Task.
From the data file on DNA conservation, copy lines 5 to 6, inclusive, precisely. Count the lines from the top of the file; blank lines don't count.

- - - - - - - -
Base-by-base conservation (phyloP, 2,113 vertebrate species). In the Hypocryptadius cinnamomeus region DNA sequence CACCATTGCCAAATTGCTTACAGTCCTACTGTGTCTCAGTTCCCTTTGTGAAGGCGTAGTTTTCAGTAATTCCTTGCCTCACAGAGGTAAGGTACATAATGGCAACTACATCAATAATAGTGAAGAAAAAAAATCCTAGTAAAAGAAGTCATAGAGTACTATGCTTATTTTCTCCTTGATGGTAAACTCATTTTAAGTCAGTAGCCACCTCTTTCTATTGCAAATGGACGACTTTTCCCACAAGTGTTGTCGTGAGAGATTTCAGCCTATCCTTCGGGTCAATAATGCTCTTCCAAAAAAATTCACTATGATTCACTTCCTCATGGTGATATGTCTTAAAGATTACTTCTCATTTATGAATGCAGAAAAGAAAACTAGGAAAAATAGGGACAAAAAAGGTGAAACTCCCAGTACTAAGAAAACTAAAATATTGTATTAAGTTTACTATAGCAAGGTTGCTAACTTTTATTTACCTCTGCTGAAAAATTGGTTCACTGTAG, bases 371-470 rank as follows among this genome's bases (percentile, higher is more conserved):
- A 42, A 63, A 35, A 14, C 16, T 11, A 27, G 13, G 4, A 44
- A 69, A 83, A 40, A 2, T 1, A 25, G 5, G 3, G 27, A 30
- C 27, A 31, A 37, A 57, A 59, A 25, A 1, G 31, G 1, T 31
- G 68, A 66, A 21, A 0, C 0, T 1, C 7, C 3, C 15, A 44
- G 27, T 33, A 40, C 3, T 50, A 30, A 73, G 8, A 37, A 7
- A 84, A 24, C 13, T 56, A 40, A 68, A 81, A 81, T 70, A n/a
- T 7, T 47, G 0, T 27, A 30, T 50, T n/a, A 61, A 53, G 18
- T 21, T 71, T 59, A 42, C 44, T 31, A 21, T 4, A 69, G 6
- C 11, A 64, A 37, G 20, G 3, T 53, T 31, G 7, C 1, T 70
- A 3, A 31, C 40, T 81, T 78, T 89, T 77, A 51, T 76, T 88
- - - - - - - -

- G 68, A 66, A 21, A 0, C 0, T 1, C 7, C 3, C 15, A 44
- G 27, T 33, A 40, C 3, T 50, A 30, A 73, G 8, A 37, A 7